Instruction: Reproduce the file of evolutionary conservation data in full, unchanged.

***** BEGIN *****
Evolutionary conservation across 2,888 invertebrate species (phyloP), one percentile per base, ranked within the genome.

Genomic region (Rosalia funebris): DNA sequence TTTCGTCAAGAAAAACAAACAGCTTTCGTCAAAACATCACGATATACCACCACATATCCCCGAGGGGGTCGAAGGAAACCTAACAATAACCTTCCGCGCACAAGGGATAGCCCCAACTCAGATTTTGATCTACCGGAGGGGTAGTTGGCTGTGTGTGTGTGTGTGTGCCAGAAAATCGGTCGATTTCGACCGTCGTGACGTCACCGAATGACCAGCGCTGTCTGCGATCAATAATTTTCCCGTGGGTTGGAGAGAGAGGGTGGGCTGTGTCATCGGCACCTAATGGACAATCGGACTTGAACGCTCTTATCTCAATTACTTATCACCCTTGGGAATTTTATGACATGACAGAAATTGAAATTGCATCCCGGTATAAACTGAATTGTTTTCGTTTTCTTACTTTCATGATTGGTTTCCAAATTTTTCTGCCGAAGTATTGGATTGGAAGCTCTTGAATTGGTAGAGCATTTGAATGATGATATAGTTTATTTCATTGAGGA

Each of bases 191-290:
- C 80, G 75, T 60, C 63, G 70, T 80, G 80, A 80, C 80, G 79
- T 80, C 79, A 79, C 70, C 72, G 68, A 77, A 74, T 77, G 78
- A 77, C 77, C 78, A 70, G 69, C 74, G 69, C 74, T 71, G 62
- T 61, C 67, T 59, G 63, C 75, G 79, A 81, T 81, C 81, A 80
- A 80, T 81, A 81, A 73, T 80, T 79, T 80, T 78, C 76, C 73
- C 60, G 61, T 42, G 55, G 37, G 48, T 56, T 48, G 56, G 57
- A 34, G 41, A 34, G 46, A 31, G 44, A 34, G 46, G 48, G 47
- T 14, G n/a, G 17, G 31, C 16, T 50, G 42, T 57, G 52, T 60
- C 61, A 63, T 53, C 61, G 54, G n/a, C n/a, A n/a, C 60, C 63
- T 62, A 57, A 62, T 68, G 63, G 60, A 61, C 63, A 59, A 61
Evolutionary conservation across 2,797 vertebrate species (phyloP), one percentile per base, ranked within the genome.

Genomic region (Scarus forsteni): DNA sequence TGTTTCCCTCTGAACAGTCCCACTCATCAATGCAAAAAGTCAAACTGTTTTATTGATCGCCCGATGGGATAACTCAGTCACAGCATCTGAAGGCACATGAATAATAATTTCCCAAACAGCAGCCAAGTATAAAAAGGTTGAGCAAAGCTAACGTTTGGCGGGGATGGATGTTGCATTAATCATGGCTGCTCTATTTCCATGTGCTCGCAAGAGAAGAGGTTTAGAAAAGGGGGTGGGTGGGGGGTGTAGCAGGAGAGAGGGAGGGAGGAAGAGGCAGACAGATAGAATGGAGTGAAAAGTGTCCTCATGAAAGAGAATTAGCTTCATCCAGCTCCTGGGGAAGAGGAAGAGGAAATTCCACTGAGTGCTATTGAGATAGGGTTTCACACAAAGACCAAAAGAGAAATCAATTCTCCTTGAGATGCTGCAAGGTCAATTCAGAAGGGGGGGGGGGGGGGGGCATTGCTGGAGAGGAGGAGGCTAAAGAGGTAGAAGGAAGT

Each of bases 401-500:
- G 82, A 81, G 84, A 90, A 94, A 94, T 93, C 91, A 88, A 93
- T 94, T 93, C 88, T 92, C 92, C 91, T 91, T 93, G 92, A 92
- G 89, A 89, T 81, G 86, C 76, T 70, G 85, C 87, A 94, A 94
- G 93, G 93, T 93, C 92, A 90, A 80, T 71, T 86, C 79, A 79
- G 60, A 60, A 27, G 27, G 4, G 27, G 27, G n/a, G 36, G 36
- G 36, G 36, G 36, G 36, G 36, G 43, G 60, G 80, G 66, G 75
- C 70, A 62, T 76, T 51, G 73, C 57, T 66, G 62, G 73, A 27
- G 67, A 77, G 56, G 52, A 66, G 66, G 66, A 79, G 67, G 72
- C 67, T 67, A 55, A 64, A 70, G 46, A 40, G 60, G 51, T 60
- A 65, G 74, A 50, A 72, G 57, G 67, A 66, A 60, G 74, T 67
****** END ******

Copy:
Evolutionary conservation across 2,888 invertebrate species (phyloP), one percentile per base, ranked within the genome.

Genomic region (Rosalia funebris): DNA sequence TTTCGTCAAGAAAAACAAACAGCTTTCGTCAAAACATCACGATATACCACCACATATCCCCGAGGGGGTCGAAGGAAACCTAACAATAACCTTCCGCGCACAAGGGATAGCCCCAACTCAGATTTTGATCTACCGGAGGGGTAGTTGGCTGTGTGTGTGTGTGTGTGCCAGAAAATCGGTCGATTTCGACCGTCGTGACGTCACCGAATGACCAGCGCTGTCTGCGATCAATAATTTTCCCGTGGGTTGGAGAGAGAGGGTGGGCTGTGTCATCGGCACCTAATGGACAATCGGACTTGAACGCTCTTATCTCAATTACTTATCACCCTTGGGAATTTTATGACATGACAGAAATTGAAATTGCATCCCGGTATAAACTGAATTGTTTTCGTTTTCTTACTTTCATGATTGGTTTCCAAATTTTTCTGCCGAAGTATTGGATTGGAAGCTCTTGAATTGGTAGAGCATTTGAATGATGATATAGTTTATTTCATTGAGGA

Each of bases 191-290:
- C 80, G 75, T 60, C 63, G 70, T 80, G 80, A 80, C 80, G 79
- T 80, C 79, A 79, C 70, C 72, G 68, A 77, A 74, T 77, G 78
- A 77, C 77, C 78, A 70, G 69, C 74, G 69, C 74, T 71, G 62
- T 61, C 67, T 59, G 63, C 75, G 79, A 81, T 81, C 81, A 80
- A 80, T 81, A 81, A 73, T 80, T 79, T 80, T 78, C 76, C 73
- C 60, G 61, T 42, G 55, G 37, G 48, T 56, T 48, G 56, G 57
- A 34, G 41, A 34, G 46, A 31, G 44, A 34, G 46, G 48, G 47
- T 14, G n/a, G 17, G 31, C 16, T 50, G 42, T 57, G 52, T 60
- C 61, A 63, T 53, C 61, G 54, G n/a, C n/a, A n/a, C 60, C 63
- T 62, A 57, A 62, T 68, G 63, G 60, A 61, C 63, A 59, A 61
Evolutionary conservation across 2,797 vertebrate species (phyloP), one percentile per base, ranked within the genome.

Genomic region (Scarus forsteni): DNA sequence TGTTTCCCTCTGAACAGTCCCACTCATCAATGCAAAAAGTCAAACTGTTTTATTGATCGCCCGATGGGATAACTCAGTCACAGCATCTGAAGGCACATGAATAATAATTTCCCAAACAGCAGCCAAGTATAAAAAGGTTGAGCAAAGCTAACGTTTGGCGGGGATGGATGTTGCATTAATCATGGCTGCTCTATTTCCATGTGCTCGCAAGAGAAGAGGTTTAGAAAAGGGGGTGGGTGGGGGGTGTAGCAGGAGAGAGGGAGGGAGGAAGAGGCAGACAGATAGAATGGAGTGAAAAGTGTCCTCATGAAAGAGAATTAGCTTCATCCAGCTCCTGGGGAAGAGGAAGAGGAAATTCCACTGAGTGCTATTGAGATAGGGTTTCACACAAAGACCAAAAGAGAAATCAATTCTCCTTGAGATGCTGCAAGGTCAATTCAGAAGGGGGGGGGGGGGGGGGCATTGCTGGAGAGGAGGAGGCTAAAGAGGTAGAAGGAAGT

Each of bases 401-500:
- G 82, A 81, G 84, A 90, A 94, A 94, T 93, C 91, A 88, A 93
- T 94, T 93, C 88, T 92, C 92, C 91, T 91, T 93, G 92, A 92
- G 89, A 89, T 81, G 86, C 76, T 70, G 85, C 87, A 94, A 94
- G 93, G 93, T 93, C 92, A 90, A 80, T 71, T 86, C 79, A 79
- G 60, A 60, A 27, G 27, G 4, G 27, G 27, G n/a, G 36, G 36
- G 36, G 36, G 36, G 36, G 36, G 43, G 60, G 80, G 66, G 75
- C 70, A 62, T 76, T 51, G 73, C 57, T 66, G 62, G 73, A 27
- G 67, A 77, G 56, G 52, A 66, G 66, G 66, A 79, G 67, G 72
- C 67, T 67, A 55, A 64, A 70, G 46, A 40, G 60, G 51, T 60
- A 65, G 74, A 50, A 72, G 57, G 67, A 66, A 60, G 74, T 67